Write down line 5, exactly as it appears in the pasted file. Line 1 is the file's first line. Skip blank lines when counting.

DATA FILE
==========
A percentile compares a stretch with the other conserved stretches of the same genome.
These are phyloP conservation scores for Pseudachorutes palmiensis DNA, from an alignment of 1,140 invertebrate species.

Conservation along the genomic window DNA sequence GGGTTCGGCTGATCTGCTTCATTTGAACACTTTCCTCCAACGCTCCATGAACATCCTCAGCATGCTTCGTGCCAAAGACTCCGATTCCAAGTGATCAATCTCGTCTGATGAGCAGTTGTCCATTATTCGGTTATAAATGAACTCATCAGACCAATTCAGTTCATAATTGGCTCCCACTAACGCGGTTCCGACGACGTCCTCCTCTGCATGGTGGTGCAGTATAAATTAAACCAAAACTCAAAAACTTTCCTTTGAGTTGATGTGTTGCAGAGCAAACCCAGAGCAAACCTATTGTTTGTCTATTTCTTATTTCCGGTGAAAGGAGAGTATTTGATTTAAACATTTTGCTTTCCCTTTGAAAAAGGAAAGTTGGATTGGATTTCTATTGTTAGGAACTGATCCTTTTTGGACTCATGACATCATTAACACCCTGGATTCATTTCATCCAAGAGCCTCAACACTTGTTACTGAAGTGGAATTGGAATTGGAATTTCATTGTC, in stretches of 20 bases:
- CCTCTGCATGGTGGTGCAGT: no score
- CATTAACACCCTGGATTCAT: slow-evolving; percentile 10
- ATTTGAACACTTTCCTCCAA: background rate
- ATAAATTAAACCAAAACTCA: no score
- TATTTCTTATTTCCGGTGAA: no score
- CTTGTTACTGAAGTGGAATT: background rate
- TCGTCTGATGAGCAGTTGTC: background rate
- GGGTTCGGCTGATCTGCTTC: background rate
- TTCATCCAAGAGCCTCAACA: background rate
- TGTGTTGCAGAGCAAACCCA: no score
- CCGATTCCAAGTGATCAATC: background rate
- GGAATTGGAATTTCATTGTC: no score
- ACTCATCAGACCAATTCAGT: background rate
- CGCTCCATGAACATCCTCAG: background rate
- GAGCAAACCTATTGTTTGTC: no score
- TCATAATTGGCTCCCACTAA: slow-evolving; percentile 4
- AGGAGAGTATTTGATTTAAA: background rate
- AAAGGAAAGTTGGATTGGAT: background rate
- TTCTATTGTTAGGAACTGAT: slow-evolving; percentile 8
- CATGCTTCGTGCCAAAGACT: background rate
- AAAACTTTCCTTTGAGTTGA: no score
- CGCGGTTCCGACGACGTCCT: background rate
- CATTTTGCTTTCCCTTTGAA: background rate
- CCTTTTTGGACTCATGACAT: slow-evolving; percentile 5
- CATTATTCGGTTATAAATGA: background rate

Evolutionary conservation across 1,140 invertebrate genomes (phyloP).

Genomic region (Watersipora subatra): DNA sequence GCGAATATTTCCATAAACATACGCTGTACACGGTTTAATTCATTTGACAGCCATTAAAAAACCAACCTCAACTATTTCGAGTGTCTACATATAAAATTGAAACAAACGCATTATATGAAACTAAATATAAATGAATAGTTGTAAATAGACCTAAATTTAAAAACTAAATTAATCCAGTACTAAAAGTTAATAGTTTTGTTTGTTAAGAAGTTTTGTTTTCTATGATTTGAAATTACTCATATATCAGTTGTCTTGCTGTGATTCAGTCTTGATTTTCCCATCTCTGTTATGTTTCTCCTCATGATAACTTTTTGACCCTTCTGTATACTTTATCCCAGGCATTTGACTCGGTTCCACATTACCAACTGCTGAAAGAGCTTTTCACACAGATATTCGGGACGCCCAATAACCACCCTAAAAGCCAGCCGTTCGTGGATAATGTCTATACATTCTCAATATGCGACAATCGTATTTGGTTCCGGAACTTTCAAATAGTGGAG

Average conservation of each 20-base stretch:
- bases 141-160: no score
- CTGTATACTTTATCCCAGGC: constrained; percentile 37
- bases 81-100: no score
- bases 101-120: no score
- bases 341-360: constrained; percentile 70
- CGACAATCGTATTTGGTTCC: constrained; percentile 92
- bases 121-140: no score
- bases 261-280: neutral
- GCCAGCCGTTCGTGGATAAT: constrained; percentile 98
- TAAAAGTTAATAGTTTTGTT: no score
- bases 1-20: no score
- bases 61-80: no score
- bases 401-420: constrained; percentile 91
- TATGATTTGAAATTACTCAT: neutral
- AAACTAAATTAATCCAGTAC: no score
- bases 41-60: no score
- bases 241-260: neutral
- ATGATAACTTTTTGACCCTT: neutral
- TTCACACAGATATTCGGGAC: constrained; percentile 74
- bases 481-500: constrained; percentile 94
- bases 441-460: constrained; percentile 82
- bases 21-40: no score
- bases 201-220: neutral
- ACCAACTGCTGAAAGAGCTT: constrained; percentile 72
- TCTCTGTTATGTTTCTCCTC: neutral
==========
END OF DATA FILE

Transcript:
- CATTAACACCCTGGATTCAT: slow-evolving; percentile 10